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IUSSP Seminar on Union Breakdown and Repartnering around the World

Montréal, Canada, 4–6 May 2015 


Organized by the IUSSP Scientific Panel on Nuptiality

  • Chair: Julieta Quilodran (El Colegio de México)
  • Members: Narayanaswamy Audinarayana (Bharathiar University); Andrew Cherlin (Johns Hopkins University); Clara Cortina (Universitat Pompeu Fabra); Bilampoa Gnoumou Thiombiano (Université de Ouagadougou); Benoît Laplante (Institut national de la recherche scientifique).

 

Around the world, there is a great variation in levels of union dissolution. Increasing rates of separation and divorce appear related to the increase in cohabiting unions witnessed at varying degrees in different regions of the world. These trends in informal unions, separation and divorce may lead to the formation of new conjugal unions and the creation of new family forms which, in turn, has implications for individual life courses, family responsibilities, gender relations and the well-being of women, men and children. In this context, the IUSSP Scientific Panel on Nuptiality decided to focus its second seminar on the study of separation, divorce, repartnering and remarriage as well as how they vary in timing and intensity, and according to location (country, regions, rural/urban), cultural and ideational aspects, and socio-economic characteristics (education, occupation, gender, etc.).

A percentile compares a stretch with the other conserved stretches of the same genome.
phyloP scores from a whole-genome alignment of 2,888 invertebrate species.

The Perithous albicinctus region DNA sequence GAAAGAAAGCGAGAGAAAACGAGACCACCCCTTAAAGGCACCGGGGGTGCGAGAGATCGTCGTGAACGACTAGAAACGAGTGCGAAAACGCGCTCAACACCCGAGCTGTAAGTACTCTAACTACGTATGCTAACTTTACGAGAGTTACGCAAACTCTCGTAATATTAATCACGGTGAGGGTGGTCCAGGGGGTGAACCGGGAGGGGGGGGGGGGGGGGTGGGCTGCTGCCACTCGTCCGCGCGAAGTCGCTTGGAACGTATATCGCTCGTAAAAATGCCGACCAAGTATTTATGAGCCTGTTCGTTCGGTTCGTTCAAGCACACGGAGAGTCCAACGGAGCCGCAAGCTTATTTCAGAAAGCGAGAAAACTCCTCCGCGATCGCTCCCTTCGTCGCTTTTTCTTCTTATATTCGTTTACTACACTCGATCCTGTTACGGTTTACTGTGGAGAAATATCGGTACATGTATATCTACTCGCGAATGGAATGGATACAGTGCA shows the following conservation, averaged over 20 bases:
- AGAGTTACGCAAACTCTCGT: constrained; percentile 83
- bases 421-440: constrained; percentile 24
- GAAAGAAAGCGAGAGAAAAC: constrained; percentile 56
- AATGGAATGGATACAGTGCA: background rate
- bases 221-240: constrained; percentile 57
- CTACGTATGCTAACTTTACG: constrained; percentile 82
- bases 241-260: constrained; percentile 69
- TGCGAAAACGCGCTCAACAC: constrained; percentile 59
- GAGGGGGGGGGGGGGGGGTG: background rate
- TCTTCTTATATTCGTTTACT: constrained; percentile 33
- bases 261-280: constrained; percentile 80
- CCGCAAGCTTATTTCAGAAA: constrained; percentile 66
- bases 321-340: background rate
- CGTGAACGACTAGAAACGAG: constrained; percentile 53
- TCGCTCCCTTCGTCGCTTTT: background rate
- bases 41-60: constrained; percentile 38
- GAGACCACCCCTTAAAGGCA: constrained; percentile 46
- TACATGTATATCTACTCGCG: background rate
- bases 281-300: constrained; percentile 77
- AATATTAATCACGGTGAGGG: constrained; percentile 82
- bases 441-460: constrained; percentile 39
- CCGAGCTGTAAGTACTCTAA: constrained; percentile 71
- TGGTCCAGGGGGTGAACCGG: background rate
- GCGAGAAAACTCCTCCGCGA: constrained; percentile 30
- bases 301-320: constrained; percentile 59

The Seminar was held at the Institut national de la recherche scientifique in Montreal (Canada) from 4 to 6 May 2015. Thirty-three researchers from fifteen countries attended the Seminar as speakers, discussants, special guests and panel members. The vast majority of participants were demographers studying at or working in a university or research institute. The authors used various data sources (census, administrative data, surveys and interviews) and methods, depending upon the availability of data in their country/region of interest. They focused in large part on separation and divorce, a smaller number of papers were on repartnering and remarriage and a few were on the consequences of union breakdown. Three papers more specifically addressed the relationship between women’s autonomy and divorce. In addition to the regular sessions, there were three special invited presentations.

 

The organisers designed the program by grouping together papers by their method or specific topic:

• Longitudinal and cross-sectional perspective on union breakdown

• Micro and macro consequences of union breakdown

• Cultural perspective on union breakdown

• Socioeconomic perspective on union breakdown

• Repartnering

• Family structure and family relationships after
  breakdown

• Women and divorce 

• Concluding remarks